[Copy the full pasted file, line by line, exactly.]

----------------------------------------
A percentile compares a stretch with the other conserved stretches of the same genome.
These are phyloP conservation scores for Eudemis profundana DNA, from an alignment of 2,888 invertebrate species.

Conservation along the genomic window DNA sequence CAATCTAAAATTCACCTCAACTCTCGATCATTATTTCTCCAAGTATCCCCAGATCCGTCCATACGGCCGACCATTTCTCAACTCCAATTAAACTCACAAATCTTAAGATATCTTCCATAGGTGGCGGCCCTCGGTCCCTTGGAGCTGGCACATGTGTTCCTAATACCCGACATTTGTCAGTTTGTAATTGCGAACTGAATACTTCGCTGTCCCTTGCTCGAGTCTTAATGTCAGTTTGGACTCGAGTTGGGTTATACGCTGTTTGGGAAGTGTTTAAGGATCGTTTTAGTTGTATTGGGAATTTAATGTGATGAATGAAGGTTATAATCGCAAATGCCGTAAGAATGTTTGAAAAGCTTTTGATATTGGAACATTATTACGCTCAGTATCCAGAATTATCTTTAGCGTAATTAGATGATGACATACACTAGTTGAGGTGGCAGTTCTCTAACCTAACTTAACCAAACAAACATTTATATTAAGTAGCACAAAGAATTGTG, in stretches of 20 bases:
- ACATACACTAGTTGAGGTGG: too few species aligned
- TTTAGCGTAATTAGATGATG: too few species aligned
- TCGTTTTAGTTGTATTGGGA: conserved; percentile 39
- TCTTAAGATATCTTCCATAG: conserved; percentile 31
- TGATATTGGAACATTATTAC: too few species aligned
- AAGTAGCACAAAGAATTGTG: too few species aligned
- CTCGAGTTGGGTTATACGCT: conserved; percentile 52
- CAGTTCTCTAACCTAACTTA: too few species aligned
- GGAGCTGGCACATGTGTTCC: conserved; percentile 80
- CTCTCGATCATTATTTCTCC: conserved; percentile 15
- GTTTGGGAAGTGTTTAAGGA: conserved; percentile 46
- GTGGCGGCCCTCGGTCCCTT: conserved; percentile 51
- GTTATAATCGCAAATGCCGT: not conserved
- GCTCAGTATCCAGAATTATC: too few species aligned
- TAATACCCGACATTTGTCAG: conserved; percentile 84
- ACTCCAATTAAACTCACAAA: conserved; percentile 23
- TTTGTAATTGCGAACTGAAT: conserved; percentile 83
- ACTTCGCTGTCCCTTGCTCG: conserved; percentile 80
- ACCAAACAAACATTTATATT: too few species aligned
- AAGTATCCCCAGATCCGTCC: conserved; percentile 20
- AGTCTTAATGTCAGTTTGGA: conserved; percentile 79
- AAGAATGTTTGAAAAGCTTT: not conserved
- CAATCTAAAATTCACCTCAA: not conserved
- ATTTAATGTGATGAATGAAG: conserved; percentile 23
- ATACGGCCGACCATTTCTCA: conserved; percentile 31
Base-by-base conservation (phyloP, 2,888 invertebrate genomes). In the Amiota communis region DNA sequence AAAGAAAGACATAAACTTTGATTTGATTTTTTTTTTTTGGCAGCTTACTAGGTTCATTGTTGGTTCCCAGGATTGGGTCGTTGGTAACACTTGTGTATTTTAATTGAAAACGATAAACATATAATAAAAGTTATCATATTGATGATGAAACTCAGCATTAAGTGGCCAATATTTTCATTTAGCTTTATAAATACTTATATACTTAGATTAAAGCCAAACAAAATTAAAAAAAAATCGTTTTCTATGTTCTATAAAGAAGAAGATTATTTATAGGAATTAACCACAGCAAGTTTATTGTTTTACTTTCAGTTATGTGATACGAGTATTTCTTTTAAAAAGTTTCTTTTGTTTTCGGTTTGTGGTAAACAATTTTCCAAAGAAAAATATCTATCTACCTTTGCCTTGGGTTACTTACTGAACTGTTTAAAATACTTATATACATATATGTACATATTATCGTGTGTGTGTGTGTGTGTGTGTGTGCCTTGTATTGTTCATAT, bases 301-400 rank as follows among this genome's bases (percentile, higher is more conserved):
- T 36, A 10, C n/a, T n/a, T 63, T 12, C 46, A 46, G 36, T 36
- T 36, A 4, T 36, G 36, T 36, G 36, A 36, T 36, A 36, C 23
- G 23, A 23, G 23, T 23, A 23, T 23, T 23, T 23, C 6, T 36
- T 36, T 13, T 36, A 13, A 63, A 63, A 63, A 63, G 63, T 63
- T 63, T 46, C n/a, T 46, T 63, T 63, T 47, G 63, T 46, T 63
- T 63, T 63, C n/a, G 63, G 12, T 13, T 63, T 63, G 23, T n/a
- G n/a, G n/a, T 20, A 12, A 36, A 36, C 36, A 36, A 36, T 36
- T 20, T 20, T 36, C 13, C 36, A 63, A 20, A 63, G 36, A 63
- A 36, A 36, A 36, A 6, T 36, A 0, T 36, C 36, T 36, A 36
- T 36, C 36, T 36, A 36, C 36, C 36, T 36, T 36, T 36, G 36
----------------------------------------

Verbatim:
A percentile compares a stretch with the other conserved stretches of the same genome.
These are phyloP conservation scores for Eudemis profundana DNA, from an alignment of 2,888 invertebrate species.

Conservation along the genomic window DNA sequence CAATCTAAAATTCACCTCAACTCTCGATCATTATTTCTCCAAGTATCCCCAGATCCGTCCATACGGCCGACCATTTCTCAACTCCAATTAAACTCACAAATCTTAAGATATCTTCCATAGGTGGCGGCCCTCGGTCCCTTGGAGCTGGCACATGTGTTCCTAATACCCGACATTTGTCAGTTTGTAATTGCGAACTGAATACTTCGCTGTCCCTTGCTCGAGTCTTAATGTCAGTTTGGACTCGAGTTGGGTTATACGCTGTTTGGGAAGTGTTTAAGGATCGTTTTAGTTGTATTGGGAATTTAATGTGATGAATGAAGGTTATAATCGCAAATGCCGTAAGAATGTTTGAAAAGCTTTTGATATTGGAACATTATTACGCTCAGTATCCAGAATTATCTTTAGCGTAATTAGATGATGACATACACTAGTTGAGGTGGCAGTTCTCTAACCTAACTTAACCAAACAAACATTTATATTAAGTAGCACAAAGAATTGTG, in stretches of 20 bases:
- ACATACACTAGTTGAGGTGG: too few species aligned
- TTTAGCGTAATTAGATGATG: too few species aligned
- TCGTTTTAGTTGTATTGGGA: conserved; percentile 39
- TCTTAAGATATCTTCCATAG: conserved; percentile 31
- TGATATTGGAACATTATTAC: too few species aligned
- AAGTAGCACAAAGAATTGTG: too few species aligned
- CTCGAGTTGGGTTATACGCT: conserved; percentile 52
- CAGTTCTCTAACCTAACTTA: too few species aligned
- GGAGCTGGCACATGTGTTCC: conserved; percentile 80
- CTCTCGATCATTATTTCTCC: conserved; percentile 15
- GTTTGGGAAGTGTTTAAGGA: conserved; percentile 46
- GTGGCGGCCCTCGGTCCCTT: conserved; percentile 51
- GTTATAATCGCAAATGCCGT: not conserved
- GCTCAGTATCCAGAATTATC: too few species aligned
- TAATACCCGACATTTGTCAG: conserved; percentile 84
- ACTCCAATTAAACTCACAAA: conserved; percentile 23
- TTTGTAATTGCGAACTGAAT: conserved; percentile 83
- ACTTCGCTGTCCCTTGCTCG: conserved; percentile 80
- ACCAAACAAACATTTATATT: too few species aligned
- AAGTATCCCCAGATCCGTCC: conserved; percentile 20
- AGTCTTAATGTCAGTTTGGA: conserved; percentile 79
- AAGAATGTTTGAAAAGCTTT: not conserved
- CAATCTAAAATTCACCTCAA: not conserved
- ATTTAATGTGATGAATGAAG: conserved; percentile 23
- ATACGGCCGACCATTTCTCA: conserved; percentile 31
Base-by-base conservation (phyloP, 2,888 invertebrate genomes). In the Amiota communis region DNA sequence AAAGAAAGACATAAACTTTGATTTGATTTTTTTTTTTTGGCAGCTTACTAGGTTCATTGTTGGTTCCCAGGATTGGGTCGTTGGTAACACTTGTGTATTTTAATTGAAAACGATAAACATATAATAAAAGTTATCATATTGATGATGAAACTCAGCATTAAGTGGCCAATATTTTCATTTAGCTTTATAAATACTTATATACTTAGATTAAAGCCAAACAAAATTAAAAAAAAATCGTTTTCTATGTTCTATAAAGAAGAAGATTATTTATAGGAATTAACCACAGCAAGTTTATTGTTTTACTTTCAGTTATGTGATACGAGTATTTCTTTTAAAAAGTTTCTTTTGTTTTCGGTTTGTGGTAAACAATTTTCCAAAGAAAAATATCTATCTACCTTTGCCTTGGGTTACTTACTGAACTGTTTAAAATACTTATATACATATATGTACATATTATCGTGTGTGTGTGTGTGTGTGTGTGTGCCTTGTATTGTTCATAT, bases 301-400 rank as follows among this genome's bases (percentile, higher is more conserved):
- T 36, A 10, C n/a, T n/a, T 63, T 12, C 46, A 46, G 36, T 36
- T 36, A 4, T 36, G 36, T 36, G 36, A 36, T 36, A 36, C 23
- G 23, A 23, G 23, T 23, A 23, T 23, T 23, T 23, C 6, T 36
- T 36, T 13, T 36, A 13, A 63, A 63, A 63, A 63, G 63, T 63
- T 63, T 46, C n/a, T 46, T 63, T 63, T 47, G 63, T 46, T 63
- T 63, T 63, C n/a, G 63, G 12, T 13, T 63, T 63, G 23, T n/a
- G n/a, G n/a, T 20, A 12, A 36, A 36, C 36, A 36, A 36, T 36
- T 20, T 20, T 36, C 13, C 36, A 63, A 20, A 63, G 36, A 63
- A 36, A 36, A 36, A 6, T 36, A 0, T 36, C 36, T 36, A 36
- T 36, C 36, T 36, A 36, C 36, C 36, T 36, T 36, T 36, G 36